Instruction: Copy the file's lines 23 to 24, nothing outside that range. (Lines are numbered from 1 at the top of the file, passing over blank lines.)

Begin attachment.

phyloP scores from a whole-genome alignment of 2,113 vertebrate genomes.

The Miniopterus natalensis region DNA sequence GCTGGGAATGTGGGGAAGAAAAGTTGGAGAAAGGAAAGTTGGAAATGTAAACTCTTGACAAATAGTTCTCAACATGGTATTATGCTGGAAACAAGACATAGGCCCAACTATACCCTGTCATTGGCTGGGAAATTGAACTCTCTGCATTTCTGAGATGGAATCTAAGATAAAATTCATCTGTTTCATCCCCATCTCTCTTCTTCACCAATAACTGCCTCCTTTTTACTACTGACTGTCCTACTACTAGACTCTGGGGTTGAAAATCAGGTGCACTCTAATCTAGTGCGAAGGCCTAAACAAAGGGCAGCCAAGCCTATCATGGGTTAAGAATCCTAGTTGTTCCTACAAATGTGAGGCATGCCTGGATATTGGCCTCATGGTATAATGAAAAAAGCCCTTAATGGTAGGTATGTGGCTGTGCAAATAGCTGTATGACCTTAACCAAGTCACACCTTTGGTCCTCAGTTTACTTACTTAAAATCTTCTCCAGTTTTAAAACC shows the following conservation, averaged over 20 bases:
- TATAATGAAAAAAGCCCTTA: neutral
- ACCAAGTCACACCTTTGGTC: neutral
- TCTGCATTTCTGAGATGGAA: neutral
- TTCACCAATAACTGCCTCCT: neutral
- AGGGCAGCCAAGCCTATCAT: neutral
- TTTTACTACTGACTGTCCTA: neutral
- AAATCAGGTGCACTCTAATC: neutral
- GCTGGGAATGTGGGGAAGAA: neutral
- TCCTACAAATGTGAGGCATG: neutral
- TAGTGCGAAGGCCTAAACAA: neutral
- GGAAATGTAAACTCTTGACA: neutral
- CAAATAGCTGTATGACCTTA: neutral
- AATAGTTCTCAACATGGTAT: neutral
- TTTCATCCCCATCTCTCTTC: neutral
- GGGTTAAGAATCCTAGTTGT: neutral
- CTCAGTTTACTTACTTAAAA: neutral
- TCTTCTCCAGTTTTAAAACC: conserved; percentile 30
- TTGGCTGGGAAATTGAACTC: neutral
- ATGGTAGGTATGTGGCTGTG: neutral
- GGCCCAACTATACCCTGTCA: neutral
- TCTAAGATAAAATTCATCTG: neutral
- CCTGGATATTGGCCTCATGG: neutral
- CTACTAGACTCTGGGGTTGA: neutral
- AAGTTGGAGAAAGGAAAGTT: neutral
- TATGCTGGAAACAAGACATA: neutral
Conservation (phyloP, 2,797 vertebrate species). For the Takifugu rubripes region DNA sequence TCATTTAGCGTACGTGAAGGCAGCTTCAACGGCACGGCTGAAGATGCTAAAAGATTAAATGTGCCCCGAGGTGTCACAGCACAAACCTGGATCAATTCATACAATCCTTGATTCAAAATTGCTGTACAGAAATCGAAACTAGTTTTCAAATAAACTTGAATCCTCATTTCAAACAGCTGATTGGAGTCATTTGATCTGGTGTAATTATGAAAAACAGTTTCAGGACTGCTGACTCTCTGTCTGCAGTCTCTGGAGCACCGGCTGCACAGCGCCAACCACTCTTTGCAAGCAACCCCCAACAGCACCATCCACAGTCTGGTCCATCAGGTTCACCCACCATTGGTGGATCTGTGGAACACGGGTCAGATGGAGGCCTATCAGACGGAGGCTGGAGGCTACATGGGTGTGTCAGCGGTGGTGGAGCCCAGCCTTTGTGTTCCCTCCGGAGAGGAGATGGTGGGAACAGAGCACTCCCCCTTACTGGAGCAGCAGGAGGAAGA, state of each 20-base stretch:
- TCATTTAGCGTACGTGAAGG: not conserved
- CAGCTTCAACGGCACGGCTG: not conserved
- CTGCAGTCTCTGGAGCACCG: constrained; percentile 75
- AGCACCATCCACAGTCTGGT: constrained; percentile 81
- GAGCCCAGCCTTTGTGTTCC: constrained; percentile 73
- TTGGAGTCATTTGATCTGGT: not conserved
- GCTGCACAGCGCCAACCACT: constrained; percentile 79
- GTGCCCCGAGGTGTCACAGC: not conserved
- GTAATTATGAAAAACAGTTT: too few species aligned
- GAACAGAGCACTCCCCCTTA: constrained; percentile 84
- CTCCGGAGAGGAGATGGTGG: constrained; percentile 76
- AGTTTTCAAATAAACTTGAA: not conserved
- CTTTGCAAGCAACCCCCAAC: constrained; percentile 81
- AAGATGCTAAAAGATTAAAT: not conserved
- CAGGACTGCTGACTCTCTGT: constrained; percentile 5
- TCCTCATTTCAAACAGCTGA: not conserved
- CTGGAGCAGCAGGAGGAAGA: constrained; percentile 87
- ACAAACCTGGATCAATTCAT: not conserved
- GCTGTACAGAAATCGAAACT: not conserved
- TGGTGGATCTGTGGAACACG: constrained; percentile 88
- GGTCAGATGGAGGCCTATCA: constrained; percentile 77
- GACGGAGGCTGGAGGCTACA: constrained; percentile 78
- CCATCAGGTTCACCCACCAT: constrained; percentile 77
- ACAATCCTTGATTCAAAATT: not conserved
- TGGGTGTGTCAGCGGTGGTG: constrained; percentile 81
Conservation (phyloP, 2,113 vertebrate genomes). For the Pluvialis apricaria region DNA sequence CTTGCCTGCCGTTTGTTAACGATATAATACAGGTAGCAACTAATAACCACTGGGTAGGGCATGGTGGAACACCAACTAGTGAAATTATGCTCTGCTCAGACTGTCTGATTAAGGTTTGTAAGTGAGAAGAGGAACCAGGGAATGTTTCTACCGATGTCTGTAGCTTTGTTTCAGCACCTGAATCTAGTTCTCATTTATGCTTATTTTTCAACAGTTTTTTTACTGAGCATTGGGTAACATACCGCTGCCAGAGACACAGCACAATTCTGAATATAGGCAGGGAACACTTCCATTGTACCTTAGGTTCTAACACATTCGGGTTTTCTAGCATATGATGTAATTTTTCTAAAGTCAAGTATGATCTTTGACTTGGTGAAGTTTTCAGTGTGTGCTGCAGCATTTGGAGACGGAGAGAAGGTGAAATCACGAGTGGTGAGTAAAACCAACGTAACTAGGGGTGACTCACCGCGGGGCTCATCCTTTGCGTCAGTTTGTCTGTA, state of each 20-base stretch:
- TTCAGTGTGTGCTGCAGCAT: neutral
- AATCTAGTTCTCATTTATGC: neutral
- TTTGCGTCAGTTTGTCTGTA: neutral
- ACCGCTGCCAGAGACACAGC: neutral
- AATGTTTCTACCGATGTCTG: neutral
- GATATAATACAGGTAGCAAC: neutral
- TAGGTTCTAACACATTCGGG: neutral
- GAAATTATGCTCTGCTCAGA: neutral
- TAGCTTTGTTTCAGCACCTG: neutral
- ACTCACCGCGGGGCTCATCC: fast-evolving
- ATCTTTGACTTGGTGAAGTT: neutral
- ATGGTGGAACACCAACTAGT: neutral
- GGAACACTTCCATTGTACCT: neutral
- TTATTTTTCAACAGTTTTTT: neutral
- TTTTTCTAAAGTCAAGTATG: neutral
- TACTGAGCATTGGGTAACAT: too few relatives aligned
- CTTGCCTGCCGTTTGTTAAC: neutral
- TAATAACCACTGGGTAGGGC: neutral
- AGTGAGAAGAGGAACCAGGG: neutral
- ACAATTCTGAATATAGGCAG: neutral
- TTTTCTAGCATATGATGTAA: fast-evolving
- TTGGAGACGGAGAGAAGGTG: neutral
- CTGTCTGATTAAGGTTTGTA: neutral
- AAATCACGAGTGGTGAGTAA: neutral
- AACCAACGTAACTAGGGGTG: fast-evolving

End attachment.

- TCTAAGATAAAATTCATCTG: neutral
- CCTGGATATTGGCCTCATGG: neutral